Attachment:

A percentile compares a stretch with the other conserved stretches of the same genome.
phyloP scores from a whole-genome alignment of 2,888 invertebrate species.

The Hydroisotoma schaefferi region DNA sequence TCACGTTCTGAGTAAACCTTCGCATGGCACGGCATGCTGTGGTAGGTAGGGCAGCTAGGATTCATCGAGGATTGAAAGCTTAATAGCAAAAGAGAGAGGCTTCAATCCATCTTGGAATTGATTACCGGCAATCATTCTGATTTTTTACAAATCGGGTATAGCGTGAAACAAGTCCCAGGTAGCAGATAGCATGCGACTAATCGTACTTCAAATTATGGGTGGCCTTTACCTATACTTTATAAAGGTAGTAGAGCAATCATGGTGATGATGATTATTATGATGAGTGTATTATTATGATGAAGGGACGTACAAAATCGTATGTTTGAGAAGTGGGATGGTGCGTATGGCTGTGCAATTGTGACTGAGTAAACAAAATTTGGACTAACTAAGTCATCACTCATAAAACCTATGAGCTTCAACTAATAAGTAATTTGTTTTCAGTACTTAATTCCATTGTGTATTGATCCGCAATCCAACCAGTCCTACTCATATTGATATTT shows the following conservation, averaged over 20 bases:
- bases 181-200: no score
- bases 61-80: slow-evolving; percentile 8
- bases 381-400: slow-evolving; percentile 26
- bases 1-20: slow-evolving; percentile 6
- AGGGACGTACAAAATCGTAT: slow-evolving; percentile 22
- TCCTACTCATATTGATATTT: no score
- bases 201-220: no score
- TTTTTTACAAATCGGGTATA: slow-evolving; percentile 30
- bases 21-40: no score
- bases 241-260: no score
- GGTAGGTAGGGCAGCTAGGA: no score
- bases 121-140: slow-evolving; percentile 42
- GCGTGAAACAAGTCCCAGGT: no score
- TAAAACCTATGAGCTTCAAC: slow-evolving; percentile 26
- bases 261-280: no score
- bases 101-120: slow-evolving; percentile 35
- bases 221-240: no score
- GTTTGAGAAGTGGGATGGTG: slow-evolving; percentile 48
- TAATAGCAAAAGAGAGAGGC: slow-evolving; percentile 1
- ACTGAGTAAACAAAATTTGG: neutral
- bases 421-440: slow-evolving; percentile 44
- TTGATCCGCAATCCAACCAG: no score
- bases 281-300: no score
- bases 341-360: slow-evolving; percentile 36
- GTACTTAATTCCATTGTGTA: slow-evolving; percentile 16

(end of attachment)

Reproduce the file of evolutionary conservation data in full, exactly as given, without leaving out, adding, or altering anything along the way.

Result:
A percentile compares a stretch with the other conserved stretches of the same genome.
phyloP scores from a whole-genome alignment of 2,888 invertebrate species.

The Hydroisotoma schaefferi region DNA sequence TCACGTTCTGAGTAAACCTTCGCATGGCACGGCATGCTGTGGTAGGTAGGGCAGCTAGGATTCATCGAGGATTGAAAGCTTAATAGCAAAAGAGAGAGGCTTCAATCCATCTTGGAATTGATTACCGGCAATCATTCTGATTTTTTACAAATCGGGTATAGCGTGAAACAAGTCCCAGGTAGCAGATAGCATGCGACTAATCGTACTTCAAATTATGGGTGGCCTTTACCTATACTTTATAAAGGTAGTAGAGCAATCATGGTGATGATGATTATTATGATGAGTGTATTATTATGATGAAGGGACGTACAAAATCGTATGTTTGAGAAGTGGGATGGTGCGTATGGCTGTGCAATTGTGACTGAGTAAACAAAATTTGGACTAACTAAGTCATCACTCATAAAACCTATGAGCTTCAACTAATAAGTAATTTGTTTTCAGTACTTAATTCCATTGTGTATTGATCCGCAATCCAACCAGTCCTACTCATATTGATATTT shows the following conservation, averaged over 20 bases:
- bases 181-200: no score
- bases 61-80: slow-evolving; percentile 8
- bases 381-400: slow-evolving; percentile 26
- bases 1-20: slow-evolving; percentile 6
- AGGGACGTACAAAATCGTAT: slow-evolving; percentile 22
- TCCTACTCATATTGATATTT: no score
- bases 201-220: no score
- TTTTTTACAAATCGGGTATA: slow-evolving; percentile 30
- bases 21-40: no score
- bases 241-260: no score
- GGTAGGTAGGGCAGCTAGGA: no score
- bases 121-140: slow-evolving; percentile 42
- GCGTGAAACAAGTCCCAGGT: no score
- TAAAACCTATGAGCTTCAAC: slow-evolving; percentile 26
- bases 261-280: no score
- bases 101-120: slow-evolving; percentile 35
- bases 221-240: no score
- GTTTGAGAAGTGGGATGGTG: slow-evolving; percentile 48
- TAATAGCAAAAGAGAGAGGC: slow-evolving; percentile 1
- ACTGAGTAAACAAAATTTGG: neutral
- bases 421-440: slow-evolving; percentile 44
- TTGATCCGCAATCCAACCAG: no score
- bases 281-300: no score
- bases 341-360: slow-evolving; percentile 36
- GTACTTAATTCCATTGTGTA: slow-evolving; percentile 16